The Wichita clinic reopened in April for the first time since the 2009 shooting of Dr. George Tiller, the former medical director of Women’s Health Care Services and proponent of late-term abortions, who was shot by an anti-abortion activist.
Gietzen claimed that the clinic hoped patient escorts would provoke the crowd, which could lead to a shooting, and blame the anti-abortion activists for the violence in order to receive more funding.
Gietzen added that an angry husband or boyfriend might arrive at the clinic and shoot at the crowd in protest.
He “walks up carrying a gun, and he doesn't want that abortion to happen,” Gietzen said. “Somebody is going to get a bullet in their head.”
Gietzen warned the Wichita City Council earlier this week that if it does not force the clinic out of its current location, the clinic’s neighbors will continuously be “in the line of fire”.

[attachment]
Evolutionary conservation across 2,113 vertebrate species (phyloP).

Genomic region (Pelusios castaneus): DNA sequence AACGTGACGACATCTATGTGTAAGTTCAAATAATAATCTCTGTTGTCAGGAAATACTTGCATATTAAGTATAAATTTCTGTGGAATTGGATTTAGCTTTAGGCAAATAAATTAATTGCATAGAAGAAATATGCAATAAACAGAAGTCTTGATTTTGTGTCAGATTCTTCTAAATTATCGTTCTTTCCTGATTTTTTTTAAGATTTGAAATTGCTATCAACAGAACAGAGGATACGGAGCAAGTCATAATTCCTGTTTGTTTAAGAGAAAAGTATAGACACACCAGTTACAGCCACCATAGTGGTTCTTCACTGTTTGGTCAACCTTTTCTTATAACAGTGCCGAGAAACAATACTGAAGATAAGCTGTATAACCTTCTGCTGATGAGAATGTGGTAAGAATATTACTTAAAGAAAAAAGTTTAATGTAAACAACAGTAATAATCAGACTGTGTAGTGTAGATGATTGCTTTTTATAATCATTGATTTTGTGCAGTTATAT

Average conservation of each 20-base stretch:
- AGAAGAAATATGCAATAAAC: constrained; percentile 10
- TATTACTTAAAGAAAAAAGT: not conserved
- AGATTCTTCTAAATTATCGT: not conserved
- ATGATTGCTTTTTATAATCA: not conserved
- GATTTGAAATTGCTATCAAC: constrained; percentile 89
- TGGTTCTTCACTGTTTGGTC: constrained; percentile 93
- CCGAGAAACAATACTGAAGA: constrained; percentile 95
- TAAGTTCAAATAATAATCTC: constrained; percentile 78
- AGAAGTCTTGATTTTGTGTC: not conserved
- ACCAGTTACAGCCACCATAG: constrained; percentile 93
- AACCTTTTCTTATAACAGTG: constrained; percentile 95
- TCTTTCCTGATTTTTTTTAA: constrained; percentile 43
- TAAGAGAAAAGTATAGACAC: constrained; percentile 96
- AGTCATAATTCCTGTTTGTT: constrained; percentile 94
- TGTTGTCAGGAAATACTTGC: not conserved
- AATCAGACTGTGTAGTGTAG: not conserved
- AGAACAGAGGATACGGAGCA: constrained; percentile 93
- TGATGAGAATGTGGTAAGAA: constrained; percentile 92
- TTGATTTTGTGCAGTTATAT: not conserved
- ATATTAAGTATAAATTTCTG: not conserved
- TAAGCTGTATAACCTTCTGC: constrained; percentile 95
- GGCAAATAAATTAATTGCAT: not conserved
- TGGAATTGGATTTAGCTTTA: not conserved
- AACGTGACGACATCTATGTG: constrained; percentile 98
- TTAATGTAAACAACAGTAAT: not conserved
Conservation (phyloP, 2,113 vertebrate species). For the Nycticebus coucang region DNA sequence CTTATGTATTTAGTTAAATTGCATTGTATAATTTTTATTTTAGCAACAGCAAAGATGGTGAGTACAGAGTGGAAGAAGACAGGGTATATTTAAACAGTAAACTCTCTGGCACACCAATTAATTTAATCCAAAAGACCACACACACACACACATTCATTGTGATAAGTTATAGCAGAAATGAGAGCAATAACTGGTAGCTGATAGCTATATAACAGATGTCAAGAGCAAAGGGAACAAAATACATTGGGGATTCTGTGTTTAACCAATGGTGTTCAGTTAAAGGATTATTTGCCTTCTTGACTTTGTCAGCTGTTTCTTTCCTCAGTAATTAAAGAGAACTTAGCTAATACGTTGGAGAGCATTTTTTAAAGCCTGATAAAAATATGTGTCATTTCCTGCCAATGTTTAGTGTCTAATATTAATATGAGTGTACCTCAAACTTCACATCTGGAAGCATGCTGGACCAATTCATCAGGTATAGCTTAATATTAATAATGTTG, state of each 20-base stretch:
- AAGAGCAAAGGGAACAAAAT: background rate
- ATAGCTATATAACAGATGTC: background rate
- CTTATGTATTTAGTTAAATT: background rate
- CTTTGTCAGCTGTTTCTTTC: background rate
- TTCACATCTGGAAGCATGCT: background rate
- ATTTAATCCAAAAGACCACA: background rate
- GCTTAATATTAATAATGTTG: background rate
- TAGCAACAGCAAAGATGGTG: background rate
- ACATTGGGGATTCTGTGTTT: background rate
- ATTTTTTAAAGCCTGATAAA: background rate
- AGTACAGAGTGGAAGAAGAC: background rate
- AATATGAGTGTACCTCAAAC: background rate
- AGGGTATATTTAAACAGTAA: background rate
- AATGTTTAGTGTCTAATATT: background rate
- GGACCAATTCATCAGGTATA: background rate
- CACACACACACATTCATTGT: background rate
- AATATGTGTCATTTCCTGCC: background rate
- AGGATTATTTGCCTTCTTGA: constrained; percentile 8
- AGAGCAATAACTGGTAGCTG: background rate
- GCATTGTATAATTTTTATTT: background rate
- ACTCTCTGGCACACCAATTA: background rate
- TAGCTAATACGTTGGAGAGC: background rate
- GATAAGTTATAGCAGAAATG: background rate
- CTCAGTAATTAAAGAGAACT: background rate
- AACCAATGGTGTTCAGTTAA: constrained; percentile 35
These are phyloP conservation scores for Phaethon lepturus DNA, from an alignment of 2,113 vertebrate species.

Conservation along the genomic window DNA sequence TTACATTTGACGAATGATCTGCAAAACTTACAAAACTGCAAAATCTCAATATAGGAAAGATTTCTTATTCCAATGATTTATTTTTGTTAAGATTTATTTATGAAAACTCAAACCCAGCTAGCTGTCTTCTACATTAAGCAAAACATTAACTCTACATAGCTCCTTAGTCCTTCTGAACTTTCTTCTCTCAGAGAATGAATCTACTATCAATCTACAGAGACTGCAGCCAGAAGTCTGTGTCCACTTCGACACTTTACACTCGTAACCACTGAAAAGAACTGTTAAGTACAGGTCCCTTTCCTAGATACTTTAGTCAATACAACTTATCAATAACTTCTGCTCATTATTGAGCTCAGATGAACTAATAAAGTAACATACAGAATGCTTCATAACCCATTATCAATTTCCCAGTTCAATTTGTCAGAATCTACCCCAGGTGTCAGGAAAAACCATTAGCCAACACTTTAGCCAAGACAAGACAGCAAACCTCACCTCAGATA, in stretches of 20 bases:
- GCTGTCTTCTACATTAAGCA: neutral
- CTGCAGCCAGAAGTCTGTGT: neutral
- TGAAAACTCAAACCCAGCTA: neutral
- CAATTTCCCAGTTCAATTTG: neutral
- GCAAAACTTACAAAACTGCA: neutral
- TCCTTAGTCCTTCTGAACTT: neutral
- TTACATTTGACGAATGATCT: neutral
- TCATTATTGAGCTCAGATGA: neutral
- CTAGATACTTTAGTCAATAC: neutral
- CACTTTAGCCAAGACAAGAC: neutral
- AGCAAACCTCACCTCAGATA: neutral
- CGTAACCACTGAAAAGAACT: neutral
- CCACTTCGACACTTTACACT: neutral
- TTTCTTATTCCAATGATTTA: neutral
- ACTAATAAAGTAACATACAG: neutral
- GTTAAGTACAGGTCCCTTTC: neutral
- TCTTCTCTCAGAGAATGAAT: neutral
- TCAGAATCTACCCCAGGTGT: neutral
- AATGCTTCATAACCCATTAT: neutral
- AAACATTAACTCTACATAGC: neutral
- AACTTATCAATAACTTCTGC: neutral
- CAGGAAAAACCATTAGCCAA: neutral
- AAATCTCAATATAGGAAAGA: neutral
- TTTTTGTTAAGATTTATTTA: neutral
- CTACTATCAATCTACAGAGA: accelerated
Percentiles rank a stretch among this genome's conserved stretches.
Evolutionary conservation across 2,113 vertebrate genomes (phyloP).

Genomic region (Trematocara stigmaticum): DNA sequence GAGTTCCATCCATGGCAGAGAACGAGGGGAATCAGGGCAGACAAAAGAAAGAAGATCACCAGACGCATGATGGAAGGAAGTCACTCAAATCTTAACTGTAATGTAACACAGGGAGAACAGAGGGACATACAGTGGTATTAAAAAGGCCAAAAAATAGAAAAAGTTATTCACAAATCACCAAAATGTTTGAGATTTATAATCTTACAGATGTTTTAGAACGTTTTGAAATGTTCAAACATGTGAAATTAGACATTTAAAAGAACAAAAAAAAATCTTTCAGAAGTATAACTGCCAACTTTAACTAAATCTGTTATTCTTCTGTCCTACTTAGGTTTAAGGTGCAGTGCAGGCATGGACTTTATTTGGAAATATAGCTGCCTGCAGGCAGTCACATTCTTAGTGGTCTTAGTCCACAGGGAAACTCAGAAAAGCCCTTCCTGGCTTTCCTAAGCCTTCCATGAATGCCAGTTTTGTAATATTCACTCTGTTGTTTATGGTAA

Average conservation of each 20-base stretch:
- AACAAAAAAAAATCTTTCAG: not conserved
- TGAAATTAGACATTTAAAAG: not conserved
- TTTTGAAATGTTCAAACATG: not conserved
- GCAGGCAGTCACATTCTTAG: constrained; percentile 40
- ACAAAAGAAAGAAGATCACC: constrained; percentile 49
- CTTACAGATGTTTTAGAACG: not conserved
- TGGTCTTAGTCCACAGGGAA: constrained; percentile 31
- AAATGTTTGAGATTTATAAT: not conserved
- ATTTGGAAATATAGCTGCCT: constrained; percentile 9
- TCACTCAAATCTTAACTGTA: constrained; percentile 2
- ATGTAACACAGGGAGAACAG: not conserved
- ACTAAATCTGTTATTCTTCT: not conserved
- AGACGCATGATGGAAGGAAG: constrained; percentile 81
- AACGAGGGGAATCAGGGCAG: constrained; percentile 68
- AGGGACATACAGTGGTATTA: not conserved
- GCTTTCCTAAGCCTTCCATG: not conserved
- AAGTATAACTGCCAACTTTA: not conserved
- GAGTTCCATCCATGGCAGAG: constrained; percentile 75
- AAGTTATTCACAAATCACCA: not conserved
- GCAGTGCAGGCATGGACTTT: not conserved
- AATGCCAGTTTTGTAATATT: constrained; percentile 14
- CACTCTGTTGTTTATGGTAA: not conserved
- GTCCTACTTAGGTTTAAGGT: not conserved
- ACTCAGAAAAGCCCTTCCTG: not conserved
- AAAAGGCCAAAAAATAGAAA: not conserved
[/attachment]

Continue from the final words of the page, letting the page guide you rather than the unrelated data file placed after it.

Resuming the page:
Julie Burkhart, the founder and owner of the clinic, said the area has been zoned medical since the 1930s. If the clinic were to be rezoned, the chiropractic and kinesiology clinics would also be zoned out, which Burkhart believes is unlikely to happen.
Kansas for Life distanced itself from Gietzen this week, wishing to remove themselves from Gietzen's controversial statements.
“He said things nobody should say,” said Mary Kay Culp, executive director of Kansans for Life.